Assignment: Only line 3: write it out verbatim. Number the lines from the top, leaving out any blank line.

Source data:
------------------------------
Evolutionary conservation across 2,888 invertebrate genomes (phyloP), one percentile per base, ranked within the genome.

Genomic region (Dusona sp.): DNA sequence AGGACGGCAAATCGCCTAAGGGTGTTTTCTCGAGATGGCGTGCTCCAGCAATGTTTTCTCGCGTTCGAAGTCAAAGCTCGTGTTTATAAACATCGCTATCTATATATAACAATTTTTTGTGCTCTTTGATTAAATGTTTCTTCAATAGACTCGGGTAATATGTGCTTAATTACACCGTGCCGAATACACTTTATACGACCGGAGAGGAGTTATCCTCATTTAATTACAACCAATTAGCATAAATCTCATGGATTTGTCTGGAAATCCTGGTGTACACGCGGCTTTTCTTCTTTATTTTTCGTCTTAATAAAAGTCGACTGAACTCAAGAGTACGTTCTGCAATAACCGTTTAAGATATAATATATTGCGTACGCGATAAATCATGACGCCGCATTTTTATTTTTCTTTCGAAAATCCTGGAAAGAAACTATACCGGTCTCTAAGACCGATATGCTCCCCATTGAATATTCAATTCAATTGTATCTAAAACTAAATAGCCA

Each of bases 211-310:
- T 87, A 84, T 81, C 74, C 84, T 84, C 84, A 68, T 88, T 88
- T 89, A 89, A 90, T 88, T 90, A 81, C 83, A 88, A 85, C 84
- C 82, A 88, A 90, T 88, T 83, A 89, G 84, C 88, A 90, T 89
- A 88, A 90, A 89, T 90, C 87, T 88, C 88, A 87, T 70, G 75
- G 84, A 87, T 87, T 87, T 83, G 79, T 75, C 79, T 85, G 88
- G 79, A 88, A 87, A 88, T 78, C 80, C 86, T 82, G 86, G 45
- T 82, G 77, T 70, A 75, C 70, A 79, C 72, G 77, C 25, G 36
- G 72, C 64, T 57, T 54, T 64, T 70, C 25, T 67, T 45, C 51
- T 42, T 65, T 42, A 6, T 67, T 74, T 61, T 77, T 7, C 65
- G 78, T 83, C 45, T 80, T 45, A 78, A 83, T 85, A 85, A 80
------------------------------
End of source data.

Each of bases 211-310: